CENTURY CITY, CALIF.
Photos of Mother Teresa, Mahatma Gandhi, and Martin Luther King hang in Jon Voight's living room, to remind him, he says, of a simple truth: "If people of that stature couldn't finish the work that needs to be done, then who are we?"
While humility and Hollywood may seem incompatible, a sense of one's place in the larger scheme of things permeates the career of Voight, a man who made a big first impression with moviegoers 30 years ago with his Oscar-nominated performance opposite Dustin Hoffman in "Midnight Cowboy." He went on to acclaim for his role as a socially conscious paraplegic in "Coming Home" and as a stricken city dweller in "Deliverance."
After decades of roles, recently including a snake hunter in "Anaconda" and a traitorous spy in "Mission Impossible," the lanky blond actor with a hint of the cherub in his cheeks has shepherded his latest project to the screen. "A Dog of Flanders" is about a boy and his dog in the birthplace of the great artist Peter Paul Rubens.
Based on the classic children's novel, the story follows an orphaned child's ambition to become a great artist - despite poverty and illiteracy.
"One of the main messages of this story," Voight says, "is 'Don't give up, no matter what the situation looks like.' " After having made more than 40 films, the actor can relate. "You're going to make mistakes in a career. I still make them every day," he says, laughing.
"But the point is, we all have to face the moment of choice. People always have the option to just cut out. We wanted to show why it's so important to hang in there. You have to realize that you're put here for a reason. You might not know every minute what that reason is, but there's a point to your life, and you have to hang in there and keep pursuing it, no matter what."
The son of a Czech-American golf pro, Voight studied to be a painter. After finishing college with a degree in fine arts, he landed in New York to study acting. "I think you have to see what you are suited for and try to combine that with what comes from your heart," he says, describing how he made the transition from painting to acting.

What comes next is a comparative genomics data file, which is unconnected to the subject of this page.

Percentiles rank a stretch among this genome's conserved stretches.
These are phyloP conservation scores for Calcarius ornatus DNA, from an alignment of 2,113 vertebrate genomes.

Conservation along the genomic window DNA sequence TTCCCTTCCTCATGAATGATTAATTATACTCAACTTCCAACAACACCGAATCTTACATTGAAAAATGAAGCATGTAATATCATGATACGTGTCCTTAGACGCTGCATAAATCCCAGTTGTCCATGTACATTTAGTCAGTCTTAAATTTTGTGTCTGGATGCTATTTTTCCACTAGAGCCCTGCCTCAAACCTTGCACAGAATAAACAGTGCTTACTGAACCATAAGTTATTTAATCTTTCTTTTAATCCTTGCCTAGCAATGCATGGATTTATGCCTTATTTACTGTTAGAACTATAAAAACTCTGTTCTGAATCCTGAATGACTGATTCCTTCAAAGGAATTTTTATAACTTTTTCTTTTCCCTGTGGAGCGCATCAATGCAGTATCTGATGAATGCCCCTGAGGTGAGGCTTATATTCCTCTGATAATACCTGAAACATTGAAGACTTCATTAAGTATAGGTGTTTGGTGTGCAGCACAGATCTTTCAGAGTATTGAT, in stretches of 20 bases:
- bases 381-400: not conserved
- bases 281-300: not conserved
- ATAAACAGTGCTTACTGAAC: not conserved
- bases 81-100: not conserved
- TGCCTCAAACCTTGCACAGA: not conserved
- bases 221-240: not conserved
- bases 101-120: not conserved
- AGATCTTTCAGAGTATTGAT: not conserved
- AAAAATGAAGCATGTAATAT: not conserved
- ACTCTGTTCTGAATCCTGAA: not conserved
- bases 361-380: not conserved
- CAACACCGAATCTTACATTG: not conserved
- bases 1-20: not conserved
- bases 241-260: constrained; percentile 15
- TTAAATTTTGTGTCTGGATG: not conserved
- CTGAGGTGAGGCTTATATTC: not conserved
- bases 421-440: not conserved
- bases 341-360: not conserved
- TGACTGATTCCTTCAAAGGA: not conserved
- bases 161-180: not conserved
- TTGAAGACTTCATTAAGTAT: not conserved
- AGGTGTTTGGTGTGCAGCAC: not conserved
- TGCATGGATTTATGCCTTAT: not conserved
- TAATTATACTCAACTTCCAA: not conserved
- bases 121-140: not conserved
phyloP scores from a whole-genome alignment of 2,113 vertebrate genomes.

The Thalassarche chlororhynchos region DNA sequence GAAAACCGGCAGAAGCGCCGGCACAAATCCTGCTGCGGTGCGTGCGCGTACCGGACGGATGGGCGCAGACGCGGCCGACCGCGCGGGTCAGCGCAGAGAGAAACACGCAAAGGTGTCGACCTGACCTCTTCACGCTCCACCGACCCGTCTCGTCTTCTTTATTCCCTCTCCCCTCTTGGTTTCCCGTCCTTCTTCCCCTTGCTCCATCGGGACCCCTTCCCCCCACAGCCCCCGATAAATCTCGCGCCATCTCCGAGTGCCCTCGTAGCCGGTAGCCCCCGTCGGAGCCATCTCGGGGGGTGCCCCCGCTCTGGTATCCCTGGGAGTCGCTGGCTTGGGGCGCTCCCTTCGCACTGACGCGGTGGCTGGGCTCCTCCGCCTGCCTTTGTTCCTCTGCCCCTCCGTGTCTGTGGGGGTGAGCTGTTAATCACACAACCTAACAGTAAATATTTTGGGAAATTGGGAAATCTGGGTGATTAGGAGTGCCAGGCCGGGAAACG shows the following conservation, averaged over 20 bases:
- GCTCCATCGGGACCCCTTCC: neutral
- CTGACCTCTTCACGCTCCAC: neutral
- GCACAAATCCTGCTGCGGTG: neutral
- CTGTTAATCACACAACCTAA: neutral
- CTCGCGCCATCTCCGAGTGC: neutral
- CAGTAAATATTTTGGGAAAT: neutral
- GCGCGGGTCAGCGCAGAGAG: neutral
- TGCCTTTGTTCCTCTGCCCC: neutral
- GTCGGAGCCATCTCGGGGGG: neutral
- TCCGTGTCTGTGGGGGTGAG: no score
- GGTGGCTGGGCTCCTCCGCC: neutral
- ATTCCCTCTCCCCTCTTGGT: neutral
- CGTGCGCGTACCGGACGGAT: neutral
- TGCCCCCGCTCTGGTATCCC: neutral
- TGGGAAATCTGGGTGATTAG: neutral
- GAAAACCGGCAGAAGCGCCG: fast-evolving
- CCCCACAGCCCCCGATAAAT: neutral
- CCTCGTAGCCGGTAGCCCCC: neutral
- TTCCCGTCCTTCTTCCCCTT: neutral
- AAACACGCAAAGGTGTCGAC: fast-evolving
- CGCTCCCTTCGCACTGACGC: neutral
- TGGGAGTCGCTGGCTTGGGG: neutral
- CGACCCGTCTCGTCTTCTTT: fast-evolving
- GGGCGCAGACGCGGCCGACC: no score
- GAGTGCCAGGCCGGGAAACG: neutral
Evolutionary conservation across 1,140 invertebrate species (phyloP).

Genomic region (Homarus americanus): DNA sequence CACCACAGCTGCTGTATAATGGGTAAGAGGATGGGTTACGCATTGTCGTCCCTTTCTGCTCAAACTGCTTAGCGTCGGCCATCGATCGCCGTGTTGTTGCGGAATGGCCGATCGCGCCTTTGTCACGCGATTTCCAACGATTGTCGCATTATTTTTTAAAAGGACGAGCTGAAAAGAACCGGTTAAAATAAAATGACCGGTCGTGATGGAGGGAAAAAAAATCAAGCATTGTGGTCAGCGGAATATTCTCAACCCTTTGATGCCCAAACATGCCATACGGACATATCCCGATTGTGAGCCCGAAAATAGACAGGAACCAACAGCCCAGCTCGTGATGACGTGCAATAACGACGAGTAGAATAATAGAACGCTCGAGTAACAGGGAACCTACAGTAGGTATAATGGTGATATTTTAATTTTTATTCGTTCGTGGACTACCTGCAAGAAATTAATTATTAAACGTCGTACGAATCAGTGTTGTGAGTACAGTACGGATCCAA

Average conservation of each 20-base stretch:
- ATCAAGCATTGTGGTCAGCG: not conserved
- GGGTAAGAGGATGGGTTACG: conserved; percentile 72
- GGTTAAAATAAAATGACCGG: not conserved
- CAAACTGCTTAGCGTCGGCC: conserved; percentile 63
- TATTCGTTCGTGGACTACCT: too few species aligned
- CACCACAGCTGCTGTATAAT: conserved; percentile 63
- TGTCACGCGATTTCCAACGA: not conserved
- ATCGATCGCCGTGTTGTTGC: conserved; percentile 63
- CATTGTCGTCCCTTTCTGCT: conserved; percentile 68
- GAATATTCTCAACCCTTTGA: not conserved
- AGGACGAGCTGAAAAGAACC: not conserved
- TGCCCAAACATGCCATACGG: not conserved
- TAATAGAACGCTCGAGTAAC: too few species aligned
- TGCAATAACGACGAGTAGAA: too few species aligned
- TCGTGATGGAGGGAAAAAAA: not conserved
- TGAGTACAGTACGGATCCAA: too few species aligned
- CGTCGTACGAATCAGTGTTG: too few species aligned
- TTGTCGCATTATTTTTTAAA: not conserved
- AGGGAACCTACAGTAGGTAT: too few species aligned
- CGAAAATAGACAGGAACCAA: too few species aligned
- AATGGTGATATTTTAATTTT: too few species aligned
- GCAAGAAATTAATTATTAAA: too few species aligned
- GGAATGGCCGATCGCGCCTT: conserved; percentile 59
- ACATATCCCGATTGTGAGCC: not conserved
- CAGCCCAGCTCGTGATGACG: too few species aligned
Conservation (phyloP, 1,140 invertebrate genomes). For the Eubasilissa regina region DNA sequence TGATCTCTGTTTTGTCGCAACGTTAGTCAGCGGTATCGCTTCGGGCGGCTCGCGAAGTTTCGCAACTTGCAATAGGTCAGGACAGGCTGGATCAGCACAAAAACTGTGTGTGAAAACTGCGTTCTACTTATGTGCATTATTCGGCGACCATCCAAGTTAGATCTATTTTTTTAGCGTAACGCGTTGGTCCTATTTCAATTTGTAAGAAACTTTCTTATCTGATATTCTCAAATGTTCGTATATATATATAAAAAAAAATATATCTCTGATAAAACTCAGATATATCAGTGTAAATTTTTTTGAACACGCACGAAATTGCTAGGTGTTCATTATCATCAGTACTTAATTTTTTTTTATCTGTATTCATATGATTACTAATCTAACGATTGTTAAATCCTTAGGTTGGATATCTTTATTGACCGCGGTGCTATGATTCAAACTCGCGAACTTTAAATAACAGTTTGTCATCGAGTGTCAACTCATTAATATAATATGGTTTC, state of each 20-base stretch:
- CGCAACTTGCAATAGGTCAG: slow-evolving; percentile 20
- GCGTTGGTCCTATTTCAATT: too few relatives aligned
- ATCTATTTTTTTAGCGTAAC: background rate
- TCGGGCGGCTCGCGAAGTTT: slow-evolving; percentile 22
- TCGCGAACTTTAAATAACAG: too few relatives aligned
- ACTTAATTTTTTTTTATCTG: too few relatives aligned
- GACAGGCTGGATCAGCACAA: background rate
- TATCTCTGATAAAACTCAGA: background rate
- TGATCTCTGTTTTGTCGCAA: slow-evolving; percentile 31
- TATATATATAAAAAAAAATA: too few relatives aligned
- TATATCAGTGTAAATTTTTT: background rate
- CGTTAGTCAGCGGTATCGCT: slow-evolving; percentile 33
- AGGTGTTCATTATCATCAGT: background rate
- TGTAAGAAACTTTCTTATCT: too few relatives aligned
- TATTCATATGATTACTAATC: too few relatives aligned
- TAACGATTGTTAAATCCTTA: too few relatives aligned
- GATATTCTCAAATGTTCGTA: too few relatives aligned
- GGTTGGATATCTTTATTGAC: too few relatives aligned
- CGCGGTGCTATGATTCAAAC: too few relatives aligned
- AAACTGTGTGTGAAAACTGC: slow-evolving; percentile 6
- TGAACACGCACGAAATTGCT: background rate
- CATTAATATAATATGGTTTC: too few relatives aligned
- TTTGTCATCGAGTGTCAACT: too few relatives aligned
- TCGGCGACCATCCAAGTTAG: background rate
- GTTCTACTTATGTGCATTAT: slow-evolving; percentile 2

Voight "is a very spiritual man," says Frank Yablans, a longtime movie producer and former president of Paramount Pictures. Yablans, who oversaw such films as "The Godfather" and "Chinatown," says he brought "A Dog of Flanders" to Voight because of the actor's sensitivity and intelligence.
Voight, who recently portrayed the biblical Noah on television, has immersed himself in social causes, such as rescuing children from the area around the Chernobyl nuclear accident. He says it takes more than ambition to create a meaningful life. He holds dear an Indian saying: "Strive, strive, strive, and behold." While often you won't know which direction the forces around you are moving, he says, "you need to stay the course. You never know what you do that might be important to someone else."
Indeed, Voight's character in "Flanders" serves as a mentor and father figure to the boy in the film, with unforeseen consequences. "We wanted to deal with serious issues that families raising children need to think about," he says, concerns such as what is a life well-lived. "Love is the deep ingredient," Voight says. "Unselfish love that's coming from a healthy source, that's the polestar."
Home is the crucible of that force. "Mothers are the true Renaissance person in our culture today," he says.
"A Dog of Flanders" has been served up on the silver screen several times, but the filmmakers felt it was time to dig beneath the surface of the classic tale.
"Integrity is ultimately the only characteristic that will overcome adversity," producer Yablans says. "The film is a celebration of the fact that if you keep the faith, and if you have strong moral character, you can overcome any disadvantages that may come because of birth, race, color, or ethnicity."
Besides, says Voight with a quick smile, "every film based on this book has been successful."
The film, which opens nationwide today, already has garnered the Bronze Gryphon Award at the recent Giffoni Film Festival in Italy, which focuses on family films.
"It's very unusual when you have a project that has something to recommend it," says Voight, indulging in a satisfied grin. "This film does, for me, for the entire family."
(c) Copyright 1999. The Christian Science Publishing Society